Abstract

The biosorption of Pb(II) ions from aqueous solution has been studied using both the intact and thermolyzed cells of Pseudomonas aeruginosa. Further, the role of the major cell wall components, namely DNA, protein, polysaccharide, and lipid, in Pb(II) binding has been assessed using an enzymatic treatment method. The Pb(II) bioremediation capability of P. aeruginosa cells has been investigated by varying the parameters of pH, time of interaction, amount of biomass, and concentration of Pb(II). The complete bioremoval of Pb(II) using intact cells has been achieved for an initial Pb(II) concentration of 12.4 mg L−1 at pH 6.2 and temperature 29 ± 1 °C. The biosorption isotherm follows Langmuirian behavior with a Gibbs free energy of −30.7 kJ mol−1, indicative of chemisorption. The biosorption kinetics is consistent with a pseudo-second-order model. The possible Pb(II) binding mechanisms of P. aeruginosa cells are discussed based on characterization using zeta potential measurements, Fourier transform infra-red spectroscopy, and energy dispersive X-ray spectroscopy. The results confirm that among the major cell wall components studied, polysaccharide shows the highest contribution towards Pb(II) binding, followed by DNA, lipid, and protein. Similar studies using thermolyzed cells show higher Pb(II) uptake compared to the intact cells both before and after enzymatic treatment.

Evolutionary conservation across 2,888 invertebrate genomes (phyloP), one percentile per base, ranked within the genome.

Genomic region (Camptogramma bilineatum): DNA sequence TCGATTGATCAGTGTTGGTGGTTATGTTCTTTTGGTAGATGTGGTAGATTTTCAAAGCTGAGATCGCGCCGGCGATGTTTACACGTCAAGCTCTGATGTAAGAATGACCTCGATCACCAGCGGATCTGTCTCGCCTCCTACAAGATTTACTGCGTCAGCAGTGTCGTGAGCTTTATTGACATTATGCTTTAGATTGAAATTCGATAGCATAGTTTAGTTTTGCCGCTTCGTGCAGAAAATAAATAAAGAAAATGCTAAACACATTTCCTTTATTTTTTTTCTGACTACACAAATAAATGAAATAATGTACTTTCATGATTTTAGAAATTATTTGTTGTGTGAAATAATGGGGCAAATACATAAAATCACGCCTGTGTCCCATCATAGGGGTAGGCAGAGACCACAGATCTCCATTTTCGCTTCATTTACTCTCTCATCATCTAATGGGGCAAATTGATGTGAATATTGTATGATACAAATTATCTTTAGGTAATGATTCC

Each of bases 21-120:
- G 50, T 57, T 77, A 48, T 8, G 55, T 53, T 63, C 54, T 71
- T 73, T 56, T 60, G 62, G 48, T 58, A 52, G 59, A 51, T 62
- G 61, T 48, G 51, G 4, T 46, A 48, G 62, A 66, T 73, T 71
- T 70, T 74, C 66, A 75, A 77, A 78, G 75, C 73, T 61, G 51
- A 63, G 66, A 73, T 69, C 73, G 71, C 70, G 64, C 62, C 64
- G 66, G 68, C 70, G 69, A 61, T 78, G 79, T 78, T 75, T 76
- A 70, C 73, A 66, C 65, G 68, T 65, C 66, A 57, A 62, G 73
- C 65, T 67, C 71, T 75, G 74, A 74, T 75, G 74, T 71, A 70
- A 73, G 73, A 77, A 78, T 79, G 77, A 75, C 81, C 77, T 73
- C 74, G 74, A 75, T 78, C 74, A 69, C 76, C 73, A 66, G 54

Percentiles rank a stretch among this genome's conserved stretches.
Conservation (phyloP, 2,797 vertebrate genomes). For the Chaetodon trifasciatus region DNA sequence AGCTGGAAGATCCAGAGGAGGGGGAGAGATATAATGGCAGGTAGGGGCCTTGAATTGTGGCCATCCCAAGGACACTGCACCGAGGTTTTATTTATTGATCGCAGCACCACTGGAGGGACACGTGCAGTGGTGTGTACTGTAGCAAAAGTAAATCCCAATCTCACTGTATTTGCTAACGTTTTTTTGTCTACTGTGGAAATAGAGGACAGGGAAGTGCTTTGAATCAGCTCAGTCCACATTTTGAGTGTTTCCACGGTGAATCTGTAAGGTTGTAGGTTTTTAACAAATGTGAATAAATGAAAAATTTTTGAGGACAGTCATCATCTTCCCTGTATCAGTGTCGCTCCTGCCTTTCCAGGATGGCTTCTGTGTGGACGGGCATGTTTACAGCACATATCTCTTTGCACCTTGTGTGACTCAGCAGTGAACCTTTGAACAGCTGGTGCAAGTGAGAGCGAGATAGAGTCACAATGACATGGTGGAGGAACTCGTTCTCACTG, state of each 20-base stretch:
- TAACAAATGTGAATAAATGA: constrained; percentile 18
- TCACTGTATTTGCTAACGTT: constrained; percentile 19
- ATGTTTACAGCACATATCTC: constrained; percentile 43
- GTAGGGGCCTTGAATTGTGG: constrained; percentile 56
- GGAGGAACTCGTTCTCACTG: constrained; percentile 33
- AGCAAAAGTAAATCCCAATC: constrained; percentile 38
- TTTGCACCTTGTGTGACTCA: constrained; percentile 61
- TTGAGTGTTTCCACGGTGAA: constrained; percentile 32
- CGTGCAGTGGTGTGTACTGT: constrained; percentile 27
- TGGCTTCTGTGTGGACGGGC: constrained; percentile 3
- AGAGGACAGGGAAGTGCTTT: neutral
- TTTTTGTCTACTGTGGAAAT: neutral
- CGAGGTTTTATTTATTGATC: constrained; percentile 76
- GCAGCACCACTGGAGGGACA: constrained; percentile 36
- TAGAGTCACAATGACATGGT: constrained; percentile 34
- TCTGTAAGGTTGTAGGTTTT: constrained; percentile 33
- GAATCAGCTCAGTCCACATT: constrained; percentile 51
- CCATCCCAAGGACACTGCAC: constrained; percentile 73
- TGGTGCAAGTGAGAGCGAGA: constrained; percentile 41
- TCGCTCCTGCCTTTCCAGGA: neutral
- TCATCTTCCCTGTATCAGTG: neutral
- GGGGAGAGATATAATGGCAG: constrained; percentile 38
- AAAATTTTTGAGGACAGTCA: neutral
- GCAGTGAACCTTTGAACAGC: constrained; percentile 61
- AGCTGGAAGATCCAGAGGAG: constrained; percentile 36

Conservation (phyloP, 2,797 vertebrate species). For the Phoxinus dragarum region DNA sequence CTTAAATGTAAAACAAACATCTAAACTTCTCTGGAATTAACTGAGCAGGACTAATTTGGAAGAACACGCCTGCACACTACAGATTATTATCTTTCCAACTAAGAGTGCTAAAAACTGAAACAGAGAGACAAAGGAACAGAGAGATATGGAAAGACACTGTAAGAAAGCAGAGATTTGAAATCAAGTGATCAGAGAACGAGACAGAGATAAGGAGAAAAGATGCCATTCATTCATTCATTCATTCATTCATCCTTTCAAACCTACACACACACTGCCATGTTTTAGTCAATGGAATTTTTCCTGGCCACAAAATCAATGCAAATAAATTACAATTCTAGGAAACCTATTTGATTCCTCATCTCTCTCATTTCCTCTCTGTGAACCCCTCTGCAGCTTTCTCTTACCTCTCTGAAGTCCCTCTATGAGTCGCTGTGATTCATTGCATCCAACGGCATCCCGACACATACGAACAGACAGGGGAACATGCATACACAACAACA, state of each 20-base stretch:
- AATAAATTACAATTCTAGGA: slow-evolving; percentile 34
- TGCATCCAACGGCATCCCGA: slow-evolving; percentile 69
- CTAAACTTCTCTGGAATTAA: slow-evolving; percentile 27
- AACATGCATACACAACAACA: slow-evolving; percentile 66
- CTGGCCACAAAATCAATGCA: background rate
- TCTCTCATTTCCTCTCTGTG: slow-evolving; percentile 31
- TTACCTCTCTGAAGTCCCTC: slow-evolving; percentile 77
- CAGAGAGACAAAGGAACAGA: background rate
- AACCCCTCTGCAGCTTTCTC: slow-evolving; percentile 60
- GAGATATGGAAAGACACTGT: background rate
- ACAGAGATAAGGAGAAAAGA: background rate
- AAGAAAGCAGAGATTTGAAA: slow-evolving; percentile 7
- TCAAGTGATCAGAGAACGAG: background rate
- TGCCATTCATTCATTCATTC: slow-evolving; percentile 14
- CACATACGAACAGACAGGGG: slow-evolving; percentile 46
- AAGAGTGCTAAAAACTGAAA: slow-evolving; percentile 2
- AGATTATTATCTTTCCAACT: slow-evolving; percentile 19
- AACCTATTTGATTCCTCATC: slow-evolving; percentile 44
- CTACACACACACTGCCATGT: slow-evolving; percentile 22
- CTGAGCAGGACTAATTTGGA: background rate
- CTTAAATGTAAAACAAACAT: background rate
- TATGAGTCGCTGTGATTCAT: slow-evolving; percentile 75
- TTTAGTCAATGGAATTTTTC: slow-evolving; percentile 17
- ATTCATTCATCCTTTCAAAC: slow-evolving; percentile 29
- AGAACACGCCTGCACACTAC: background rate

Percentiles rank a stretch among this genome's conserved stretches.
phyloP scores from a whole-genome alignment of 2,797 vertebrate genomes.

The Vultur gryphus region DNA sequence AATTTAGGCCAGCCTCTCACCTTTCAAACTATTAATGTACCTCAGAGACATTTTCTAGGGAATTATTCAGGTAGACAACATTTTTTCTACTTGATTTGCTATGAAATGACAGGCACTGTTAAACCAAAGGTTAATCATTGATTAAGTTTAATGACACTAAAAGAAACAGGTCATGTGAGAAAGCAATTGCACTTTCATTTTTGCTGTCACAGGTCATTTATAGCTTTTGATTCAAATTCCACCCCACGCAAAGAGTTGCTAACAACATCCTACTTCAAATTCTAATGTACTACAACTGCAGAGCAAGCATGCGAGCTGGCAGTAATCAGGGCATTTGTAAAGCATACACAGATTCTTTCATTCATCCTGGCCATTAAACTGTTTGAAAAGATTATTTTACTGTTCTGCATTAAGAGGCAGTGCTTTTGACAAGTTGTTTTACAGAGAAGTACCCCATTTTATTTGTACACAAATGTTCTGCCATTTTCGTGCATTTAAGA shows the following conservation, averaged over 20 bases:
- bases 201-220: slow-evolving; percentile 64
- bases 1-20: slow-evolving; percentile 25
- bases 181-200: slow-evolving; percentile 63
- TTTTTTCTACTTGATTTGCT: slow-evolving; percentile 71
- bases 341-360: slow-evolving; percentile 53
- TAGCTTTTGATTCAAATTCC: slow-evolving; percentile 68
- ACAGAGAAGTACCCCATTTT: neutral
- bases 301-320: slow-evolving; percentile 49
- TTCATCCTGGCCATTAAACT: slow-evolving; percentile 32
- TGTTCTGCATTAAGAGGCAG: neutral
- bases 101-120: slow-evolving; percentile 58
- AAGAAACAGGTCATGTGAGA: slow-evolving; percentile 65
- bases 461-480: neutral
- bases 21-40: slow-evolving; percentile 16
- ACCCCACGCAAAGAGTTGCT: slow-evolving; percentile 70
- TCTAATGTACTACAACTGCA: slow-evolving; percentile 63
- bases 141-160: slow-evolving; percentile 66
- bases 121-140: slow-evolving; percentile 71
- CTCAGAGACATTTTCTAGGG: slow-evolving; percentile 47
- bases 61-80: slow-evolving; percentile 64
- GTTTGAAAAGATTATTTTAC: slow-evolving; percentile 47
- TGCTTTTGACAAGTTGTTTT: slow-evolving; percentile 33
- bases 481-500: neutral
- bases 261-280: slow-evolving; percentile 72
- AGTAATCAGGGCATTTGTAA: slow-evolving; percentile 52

INTRODUCTION

Technological developments in chemical, mining, metallurgical, and energy sectors, despite their massive positive economic impact on the society, have concomitantly resulted in the generation of wastes containing toxic heavy metals that are detrimental to the ecosystem. The untreated, toxic heavy metals in the waste waters can result in circulatory, skeletal, renal, and endocrine disorders in human adults and neurological disorders such as headache, convulsions, learning disorders, and hyperactive behavior in children. The treatment of waste water containing toxic heavy metals before discharging into the environment therefore has become imperative. Several conventional methods, like adsorption, precipitation, solvent extraction, and ion-exchange, as well as electrochemical methods, like electro-deposition, electro-flotation, electro-coagulation and electro-oxidation, can serve the purpose of removing toxic heavy metals. However, these have certain limitations, such as inefficiency in removing lower metal concentrations, formation of secondary sludges, and high cost of operation. Bioremediation can potentially offer an alternative cost-effective method capable of removing lower concentrations of heavy metals from waste water.